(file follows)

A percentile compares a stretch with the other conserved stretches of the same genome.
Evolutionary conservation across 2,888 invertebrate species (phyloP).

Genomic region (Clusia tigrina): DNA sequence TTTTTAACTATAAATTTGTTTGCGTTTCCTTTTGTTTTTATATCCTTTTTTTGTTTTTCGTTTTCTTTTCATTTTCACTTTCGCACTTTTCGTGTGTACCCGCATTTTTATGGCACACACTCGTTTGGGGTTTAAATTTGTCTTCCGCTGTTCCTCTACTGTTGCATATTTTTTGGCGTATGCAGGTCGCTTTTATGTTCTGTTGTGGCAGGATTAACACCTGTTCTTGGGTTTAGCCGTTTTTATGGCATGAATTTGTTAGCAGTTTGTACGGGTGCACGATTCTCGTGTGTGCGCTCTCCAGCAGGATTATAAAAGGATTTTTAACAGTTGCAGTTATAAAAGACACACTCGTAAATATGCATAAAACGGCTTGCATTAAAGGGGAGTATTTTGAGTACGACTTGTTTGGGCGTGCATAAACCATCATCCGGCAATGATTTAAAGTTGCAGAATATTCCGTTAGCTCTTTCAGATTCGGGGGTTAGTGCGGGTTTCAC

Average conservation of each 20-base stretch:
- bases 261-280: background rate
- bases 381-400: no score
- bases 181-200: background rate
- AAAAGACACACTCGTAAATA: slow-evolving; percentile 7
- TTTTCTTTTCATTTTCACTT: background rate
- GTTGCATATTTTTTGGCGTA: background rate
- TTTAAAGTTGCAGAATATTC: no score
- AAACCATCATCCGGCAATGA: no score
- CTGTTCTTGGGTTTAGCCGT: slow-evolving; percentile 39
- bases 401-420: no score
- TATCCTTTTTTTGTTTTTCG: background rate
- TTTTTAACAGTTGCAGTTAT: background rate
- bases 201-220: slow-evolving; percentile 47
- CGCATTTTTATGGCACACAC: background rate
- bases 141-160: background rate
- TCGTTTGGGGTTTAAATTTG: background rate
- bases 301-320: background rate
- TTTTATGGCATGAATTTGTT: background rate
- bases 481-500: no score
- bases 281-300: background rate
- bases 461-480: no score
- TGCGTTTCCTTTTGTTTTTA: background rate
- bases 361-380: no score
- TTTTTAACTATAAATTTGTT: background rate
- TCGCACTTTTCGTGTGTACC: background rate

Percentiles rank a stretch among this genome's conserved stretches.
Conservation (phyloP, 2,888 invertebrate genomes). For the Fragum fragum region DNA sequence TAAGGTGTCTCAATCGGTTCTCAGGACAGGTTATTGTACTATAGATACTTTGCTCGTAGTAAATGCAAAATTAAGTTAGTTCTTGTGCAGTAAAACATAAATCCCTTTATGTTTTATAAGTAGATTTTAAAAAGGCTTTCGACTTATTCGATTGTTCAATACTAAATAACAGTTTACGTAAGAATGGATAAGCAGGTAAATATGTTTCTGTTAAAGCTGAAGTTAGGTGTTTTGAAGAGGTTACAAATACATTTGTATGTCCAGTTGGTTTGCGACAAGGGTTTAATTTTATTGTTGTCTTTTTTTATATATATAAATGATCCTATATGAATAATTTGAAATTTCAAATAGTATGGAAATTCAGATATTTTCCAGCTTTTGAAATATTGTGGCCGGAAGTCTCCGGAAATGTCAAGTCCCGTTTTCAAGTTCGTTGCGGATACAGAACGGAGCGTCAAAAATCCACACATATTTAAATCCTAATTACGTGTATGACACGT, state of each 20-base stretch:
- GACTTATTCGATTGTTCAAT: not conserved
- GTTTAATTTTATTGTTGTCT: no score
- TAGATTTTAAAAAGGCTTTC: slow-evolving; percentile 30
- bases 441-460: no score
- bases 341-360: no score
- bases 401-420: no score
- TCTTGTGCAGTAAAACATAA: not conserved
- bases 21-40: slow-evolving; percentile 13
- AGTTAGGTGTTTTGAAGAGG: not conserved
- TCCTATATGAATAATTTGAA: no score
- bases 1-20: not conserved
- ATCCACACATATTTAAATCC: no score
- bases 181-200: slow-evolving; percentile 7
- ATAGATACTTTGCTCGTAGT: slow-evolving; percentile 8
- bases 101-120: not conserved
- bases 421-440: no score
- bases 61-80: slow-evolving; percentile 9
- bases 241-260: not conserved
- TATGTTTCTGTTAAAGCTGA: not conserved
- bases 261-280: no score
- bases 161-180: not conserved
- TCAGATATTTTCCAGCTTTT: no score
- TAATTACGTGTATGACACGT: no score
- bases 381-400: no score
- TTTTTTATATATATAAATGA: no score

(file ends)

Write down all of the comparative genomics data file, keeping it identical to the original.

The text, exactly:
A percentile compares a stretch with the other conserved stretches of the same genome.
Evolutionary conservation across 2,888 invertebrate species (phyloP).

Genomic region (Clusia tigrina): DNA sequence TTTTTAACTATAAATTTGTTTGCGTTTCCTTTTGTTTTTATATCCTTTTTTTGTTTTTCGTTTTCTTTTCATTTTCACTTTCGCACTTTTCGTGTGTACCCGCATTTTTATGGCACACACTCGTTTGGGGTTTAAATTTGTCTTCCGCTGTTCCTCTACTGTTGCATATTTTTTGGCGTATGCAGGTCGCTTTTATGTTCTGTTGTGGCAGGATTAACACCTGTTCTTGGGTTTAGCCGTTTTTATGGCATGAATTTGTTAGCAGTTTGTACGGGTGCACGATTCTCGTGTGTGCGCTCTCCAGCAGGATTATAAAAGGATTTTTAACAGTTGCAGTTATAAAAGACACACTCGTAAATATGCATAAAACGGCTTGCATTAAAGGGGAGTATTTTGAGTACGACTTGTTTGGGCGTGCATAAACCATCATCCGGCAATGATTTAAAGTTGCAGAATATTCCGTTAGCTCTTTCAGATTCGGGGGTTAGTGCGGGTTTCAC

Average conservation of each 20-base stretch:
- bases 261-280: background rate
- bases 381-400: no score
- bases 181-200: background rate
- AAAAGACACACTCGTAAATA: slow-evolving; percentile 7
- TTTTCTTTTCATTTTCACTT: background rate
- GTTGCATATTTTTTGGCGTA: background rate
- TTTAAAGTTGCAGAATATTC: no score
- AAACCATCATCCGGCAATGA: no score
- CTGTTCTTGGGTTTAGCCGT: slow-evolving; percentile 39
- bases 401-420: no score
- TATCCTTTTTTTGTTTTTCG: background rate
- TTTTTAACAGTTGCAGTTAT: background rate
- bases 201-220: slow-evolving; percentile 47
- CGCATTTTTATGGCACACAC: background rate
- bases 141-160: background rate
- TCGTTTGGGGTTTAAATTTG: background rate
- bases 301-320: background rate
- TTTTATGGCATGAATTTGTT: background rate
- bases 481-500: no score
- bases 281-300: background rate
- bases 461-480: no score
- TGCGTTTCCTTTTGTTTTTA: background rate
- bases 361-380: no score
- TTTTTAACTATAAATTTGTT: background rate
- TCGCACTTTTCGTGTGTACC: background rate

Percentiles rank a stretch among this genome's conserved stretches.
Conservation (phyloP, 2,888 invertebrate genomes). For the Fragum fragum region DNA sequence TAAGGTGTCTCAATCGGTTCTCAGGACAGGTTATTGTACTATAGATACTTTGCTCGTAGTAAATGCAAAATTAAGTTAGTTCTTGTGCAGTAAAACATAAATCCCTTTATGTTTTATAAGTAGATTTTAAAAAGGCTTTCGACTTATTCGATTGTTCAATACTAAATAACAGTTTACGTAAGAATGGATAAGCAGGTAAATATGTTTCTGTTAAAGCTGAAGTTAGGTGTTTTGAAGAGGTTACAAATACATTTGTATGTCCAGTTGGTTTGCGACAAGGGTTTAATTTTATTGTTGTCTTTTTTTATATATATAAATGATCCTATATGAATAATTTGAAATTTCAAATAGTATGGAAATTCAGATATTTTCCAGCTTTTGAAATATTGTGGCCGGAAGTCTCCGGAAATGTCAAGTCCCGTTTTCAAGTTCGTTGCGGATACAGAACGGAGCGTCAAAAATCCACACATATTTAAATCCTAATTACGTGTATGACACGT, state of each 20-base stretch:
- GACTTATTCGATTGTTCAAT: not conserved
- GTTTAATTTTATTGTTGTCT: no score
- TAGATTTTAAAAAGGCTTTC: slow-evolving; percentile 30
- bases 441-460: no score
- bases 341-360: no score
- bases 401-420: no score
- TCTTGTGCAGTAAAACATAA: not conserved
- bases 21-40: slow-evolving; percentile 13
- AGTTAGGTGTTTTGAAGAGG: not conserved
- TCCTATATGAATAATTTGAA: no score
- bases 1-20: not conserved
- ATCCACACATATTTAAATCC: no score
- bases 181-200: slow-evolving; percentile 7
- ATAGATACTTTGCTCGTAGT: slow-evolving; percentile 8
- bases 101-120: not conserved
- bases 421-440: no score
- bases 61-80: slow-evolving; percentile 9
- bases 241-260: not conserved
- TATGTTTCTGTTAAAGCTGA: not conserved
- bases 261-280: no score
- bases 161-180: not conserved
- TCAGATATTTTCCAGCTTTT: no score
- TAATTACGTGTATGACACGT: no score
- bases 381-400: no score
- TTTTTTATATATATAAATGA: no score